I have answered this question twice, and someone suggested I write an FAQ on it, so here we are
This assumes that the user is using Access 97, with DAO the prevalent reference.
Control-wise we need to assume, in this example, that we have a form, which contains 4 controls: - 1 * Combo Box, holding a list of divisions, called cboDivision. These values relate to a field called Division - 1 * Combo Box, holding a list of regions called cboRegion. These values relate to a field called Region - 2 * Text Box, called txtStart and txtEnd. These will have, suprisingly, a start and end date entered in them, which will correspond to an AssignDate
None, some or all of the controls might be populated when the user clicks on run.
So the fuction will look like this - I'll interrupt the code to put some more lengthy comments on what I'm doing. There are two schools of thought about how to do this - firstly I'll show you the way I've always done it.
Private Function fncGenerateQuery() As Boolean Dim strSQL As String Dim qdfTemp As QueryDef Dim strWhere as String 'Dim'd a new var to hold the where clauses
strSQL = "SELECT * FROM visitors ";
So I've dimmed strSQL for the main body of my SQL (i.e. SELECT & FROM), and strWhere for the WHERE part of the SQL, which we are going to dynamically build. Lastly, I've dim'd a qdfTemp, a querydef. This is because we want to write this SQL into a query, so that reports can be run off it. Its pretty incedental to this, but I thought I'd include the complete package.
If not (Me.cboDivision.Value = vbNullString) then If len(strWhere) > 0 then strWhere = strWhere & " WHERE " Else strWhere = strWhere & " AND " Endif
So Basically what I've done there is firstly checked if there's anything in the combo box...no point carrying on if there's not!
The I check to see if anything's already been added to the WHERE part of SQL String. I know this is the first one, so nothing will have been added, but this kinda allows for easier maintenance if you were to add one check in before, or something. If I find that nothings been added, I know that I need to put a WHERE infront of the criteria. If there is something in that string, then we know that at least one set of criteria has been added, so we no longer need to add a WHERE - now we need to add an AND...and the rest of the code is pretty similar!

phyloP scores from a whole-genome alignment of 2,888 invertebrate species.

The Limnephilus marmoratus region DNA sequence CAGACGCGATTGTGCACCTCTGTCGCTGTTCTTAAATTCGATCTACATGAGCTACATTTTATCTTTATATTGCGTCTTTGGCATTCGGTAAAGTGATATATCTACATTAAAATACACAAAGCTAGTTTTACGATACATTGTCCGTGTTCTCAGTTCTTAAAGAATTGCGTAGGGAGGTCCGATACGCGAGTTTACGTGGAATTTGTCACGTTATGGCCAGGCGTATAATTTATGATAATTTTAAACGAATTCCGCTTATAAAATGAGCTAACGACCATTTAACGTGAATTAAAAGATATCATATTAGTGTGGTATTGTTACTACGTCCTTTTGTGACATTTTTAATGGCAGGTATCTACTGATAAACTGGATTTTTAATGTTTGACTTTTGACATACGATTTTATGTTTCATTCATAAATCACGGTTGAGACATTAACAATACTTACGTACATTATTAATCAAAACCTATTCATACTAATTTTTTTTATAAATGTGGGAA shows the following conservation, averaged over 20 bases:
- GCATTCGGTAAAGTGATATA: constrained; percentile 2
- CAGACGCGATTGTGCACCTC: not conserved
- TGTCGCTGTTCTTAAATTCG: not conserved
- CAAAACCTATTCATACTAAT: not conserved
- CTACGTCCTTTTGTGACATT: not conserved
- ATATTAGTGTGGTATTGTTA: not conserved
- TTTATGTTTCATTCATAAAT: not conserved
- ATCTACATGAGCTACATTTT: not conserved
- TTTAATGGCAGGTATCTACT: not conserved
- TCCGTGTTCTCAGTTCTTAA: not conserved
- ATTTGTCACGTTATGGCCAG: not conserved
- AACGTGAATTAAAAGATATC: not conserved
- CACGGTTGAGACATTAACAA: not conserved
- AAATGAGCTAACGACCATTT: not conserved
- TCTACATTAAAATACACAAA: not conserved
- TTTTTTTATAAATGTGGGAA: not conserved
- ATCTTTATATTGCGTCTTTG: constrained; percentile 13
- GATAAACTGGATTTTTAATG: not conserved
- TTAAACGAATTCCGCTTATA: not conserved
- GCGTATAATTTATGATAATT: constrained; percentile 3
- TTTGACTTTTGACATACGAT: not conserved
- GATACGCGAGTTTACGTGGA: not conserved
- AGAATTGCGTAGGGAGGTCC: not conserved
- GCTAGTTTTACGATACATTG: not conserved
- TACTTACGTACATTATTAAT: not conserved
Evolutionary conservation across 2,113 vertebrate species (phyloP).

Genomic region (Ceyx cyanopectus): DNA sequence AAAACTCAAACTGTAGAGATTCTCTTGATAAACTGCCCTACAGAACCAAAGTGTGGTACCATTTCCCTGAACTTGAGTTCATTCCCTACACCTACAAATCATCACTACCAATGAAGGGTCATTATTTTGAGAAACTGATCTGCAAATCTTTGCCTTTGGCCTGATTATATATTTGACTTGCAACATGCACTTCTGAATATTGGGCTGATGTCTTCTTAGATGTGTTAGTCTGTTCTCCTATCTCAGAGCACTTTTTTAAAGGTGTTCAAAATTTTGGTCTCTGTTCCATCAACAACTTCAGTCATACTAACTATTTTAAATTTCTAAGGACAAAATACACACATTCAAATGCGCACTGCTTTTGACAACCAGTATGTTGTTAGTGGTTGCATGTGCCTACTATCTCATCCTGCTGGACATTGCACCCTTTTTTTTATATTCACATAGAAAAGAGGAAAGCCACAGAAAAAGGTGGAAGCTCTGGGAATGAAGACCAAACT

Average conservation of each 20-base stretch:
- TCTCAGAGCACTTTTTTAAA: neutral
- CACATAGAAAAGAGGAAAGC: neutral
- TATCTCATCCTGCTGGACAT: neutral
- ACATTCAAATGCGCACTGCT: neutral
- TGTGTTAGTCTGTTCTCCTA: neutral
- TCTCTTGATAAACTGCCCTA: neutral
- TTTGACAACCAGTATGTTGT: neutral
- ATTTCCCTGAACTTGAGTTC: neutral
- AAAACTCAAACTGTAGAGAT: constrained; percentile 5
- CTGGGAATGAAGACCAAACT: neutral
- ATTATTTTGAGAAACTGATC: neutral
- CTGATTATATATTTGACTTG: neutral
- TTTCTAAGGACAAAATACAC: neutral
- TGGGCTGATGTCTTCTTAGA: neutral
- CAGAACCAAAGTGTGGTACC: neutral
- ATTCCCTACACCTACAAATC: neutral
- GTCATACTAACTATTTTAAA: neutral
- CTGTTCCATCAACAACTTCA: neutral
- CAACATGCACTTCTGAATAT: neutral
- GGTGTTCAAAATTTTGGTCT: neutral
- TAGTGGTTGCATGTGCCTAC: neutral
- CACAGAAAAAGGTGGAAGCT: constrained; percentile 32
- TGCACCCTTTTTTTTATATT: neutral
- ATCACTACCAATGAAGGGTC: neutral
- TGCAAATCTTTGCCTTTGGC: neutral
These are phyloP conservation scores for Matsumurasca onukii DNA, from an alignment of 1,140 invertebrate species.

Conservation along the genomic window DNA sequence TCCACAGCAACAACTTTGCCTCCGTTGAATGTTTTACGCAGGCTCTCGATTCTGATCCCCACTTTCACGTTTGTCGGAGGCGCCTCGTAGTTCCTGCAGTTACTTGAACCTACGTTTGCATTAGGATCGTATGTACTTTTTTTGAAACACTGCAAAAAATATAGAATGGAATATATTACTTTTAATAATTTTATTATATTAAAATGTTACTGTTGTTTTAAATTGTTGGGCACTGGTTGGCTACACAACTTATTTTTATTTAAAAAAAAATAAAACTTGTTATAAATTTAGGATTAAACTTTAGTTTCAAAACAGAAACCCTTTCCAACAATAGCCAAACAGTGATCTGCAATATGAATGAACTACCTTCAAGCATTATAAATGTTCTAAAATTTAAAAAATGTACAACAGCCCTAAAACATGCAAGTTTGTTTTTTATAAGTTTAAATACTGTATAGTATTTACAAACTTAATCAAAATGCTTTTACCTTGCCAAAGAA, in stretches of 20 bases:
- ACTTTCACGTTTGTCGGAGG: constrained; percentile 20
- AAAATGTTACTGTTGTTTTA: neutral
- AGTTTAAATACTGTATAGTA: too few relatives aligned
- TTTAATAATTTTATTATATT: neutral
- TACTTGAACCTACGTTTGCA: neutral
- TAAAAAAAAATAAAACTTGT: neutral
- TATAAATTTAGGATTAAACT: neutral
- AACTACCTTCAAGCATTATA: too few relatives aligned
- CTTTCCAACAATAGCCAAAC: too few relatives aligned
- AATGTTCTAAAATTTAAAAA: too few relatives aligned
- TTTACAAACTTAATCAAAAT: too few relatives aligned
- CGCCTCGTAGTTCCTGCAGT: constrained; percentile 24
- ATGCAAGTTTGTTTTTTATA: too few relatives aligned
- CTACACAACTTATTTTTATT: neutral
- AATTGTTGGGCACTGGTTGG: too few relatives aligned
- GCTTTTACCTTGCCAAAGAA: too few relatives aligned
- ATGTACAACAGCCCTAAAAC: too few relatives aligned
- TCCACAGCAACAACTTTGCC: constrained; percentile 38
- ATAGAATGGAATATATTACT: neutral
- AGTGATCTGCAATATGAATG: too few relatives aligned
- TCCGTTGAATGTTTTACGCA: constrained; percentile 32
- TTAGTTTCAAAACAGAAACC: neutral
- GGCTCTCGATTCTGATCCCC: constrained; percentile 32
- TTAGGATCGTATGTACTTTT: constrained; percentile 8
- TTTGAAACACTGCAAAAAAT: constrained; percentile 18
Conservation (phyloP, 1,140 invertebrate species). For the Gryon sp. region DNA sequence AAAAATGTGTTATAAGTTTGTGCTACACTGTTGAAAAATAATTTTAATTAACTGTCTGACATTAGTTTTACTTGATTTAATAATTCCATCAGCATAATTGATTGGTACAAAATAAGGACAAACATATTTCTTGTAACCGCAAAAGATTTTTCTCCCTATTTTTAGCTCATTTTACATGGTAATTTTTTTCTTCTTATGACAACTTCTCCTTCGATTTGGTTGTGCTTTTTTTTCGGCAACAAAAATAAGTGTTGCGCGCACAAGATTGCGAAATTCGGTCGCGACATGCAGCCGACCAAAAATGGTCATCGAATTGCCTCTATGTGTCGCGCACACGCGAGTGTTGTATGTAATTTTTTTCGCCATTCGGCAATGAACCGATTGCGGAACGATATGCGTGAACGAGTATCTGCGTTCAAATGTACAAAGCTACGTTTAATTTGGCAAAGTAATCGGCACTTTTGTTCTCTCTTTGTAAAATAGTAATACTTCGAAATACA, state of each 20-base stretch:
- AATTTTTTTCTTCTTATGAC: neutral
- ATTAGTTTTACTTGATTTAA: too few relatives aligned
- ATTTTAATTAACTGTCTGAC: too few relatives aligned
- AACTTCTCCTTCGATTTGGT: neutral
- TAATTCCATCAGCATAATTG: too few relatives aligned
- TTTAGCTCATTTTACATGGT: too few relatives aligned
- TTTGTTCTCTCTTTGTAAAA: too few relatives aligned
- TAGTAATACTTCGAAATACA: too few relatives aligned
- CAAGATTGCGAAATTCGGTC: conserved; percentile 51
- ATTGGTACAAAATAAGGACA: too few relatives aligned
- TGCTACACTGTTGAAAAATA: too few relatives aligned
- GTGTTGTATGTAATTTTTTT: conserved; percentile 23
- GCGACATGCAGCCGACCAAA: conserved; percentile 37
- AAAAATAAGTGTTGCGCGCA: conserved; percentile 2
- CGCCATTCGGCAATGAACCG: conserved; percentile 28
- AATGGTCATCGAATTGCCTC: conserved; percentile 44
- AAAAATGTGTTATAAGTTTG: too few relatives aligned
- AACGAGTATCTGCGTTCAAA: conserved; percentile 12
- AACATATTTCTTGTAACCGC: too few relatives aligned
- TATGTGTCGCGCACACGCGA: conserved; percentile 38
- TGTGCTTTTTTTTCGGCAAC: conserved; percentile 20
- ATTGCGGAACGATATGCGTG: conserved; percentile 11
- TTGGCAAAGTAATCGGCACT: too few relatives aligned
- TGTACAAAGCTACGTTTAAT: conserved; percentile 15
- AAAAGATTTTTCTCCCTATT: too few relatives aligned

If not (Me.cboRegion.Value = vbNullString) then If len(strWhere) > 0 then strWhere = strWhere & " WHERE " Else strWhere = strWhere & " AND " Endif
If (not (isnull(me.txtStart.Value))) And (not (isnull(me.txtEnd.Value))) then If len(strWhere) > 0 then strWhere = strWhere & " WHERE " Else strWhere = strWhere & " AND " Endif
strWhere = strWhere & " AssignDate Between #" & Format(me.txtStart.Value,"MM/DD/YY") & "# AND #" & Format(me.txtEnd.Value, "MM/DD/YY") & "#"
Finally we will tack the main body of the SQL to the WHERE clause, and we are in business!
strSQL = strSQL & strWhere
Set qdfTemp = CurrentDb.QueryDefs("qryMain") qdfTemp.SQL = strSQL Set qdfTemp = Nothing
fncGenerateQuery = True
Finally we open a query def on a prebuilt query called qryMain, as rptMain is running off that query. We modify its .SQL property, and then set it back to nothing. Robert will truly be your fathers brother.
There's another school of thought, that seems quite cheeky, although its something I've never tried.
It is arguable quite a longwinded process checking whether we need to add a WHERE or an AND, so it was suggested to me that the following was done:
If not (Me.cboRegion.Value = vbNullString) then strSQL = strSQL & "; AND Region = '" & Me.cboRegion.Value & "'"; Endif
If (not (isnull(me.txtStart.Value))) And (not (isnull(me.txtEnd.Value))) then strSQL = strSQL & " AND AssignDate Between #" & Format(me.txtStart.Value,"MM/DD/YY") & "# AND #" & Format(me.txtEnd.Value, "MM/DD/YY") & "#&"
Step up and take your pick folks. I like them both, although secretly I suspect I shall continue to use the first way. Why? Because at times I can be a change fascist!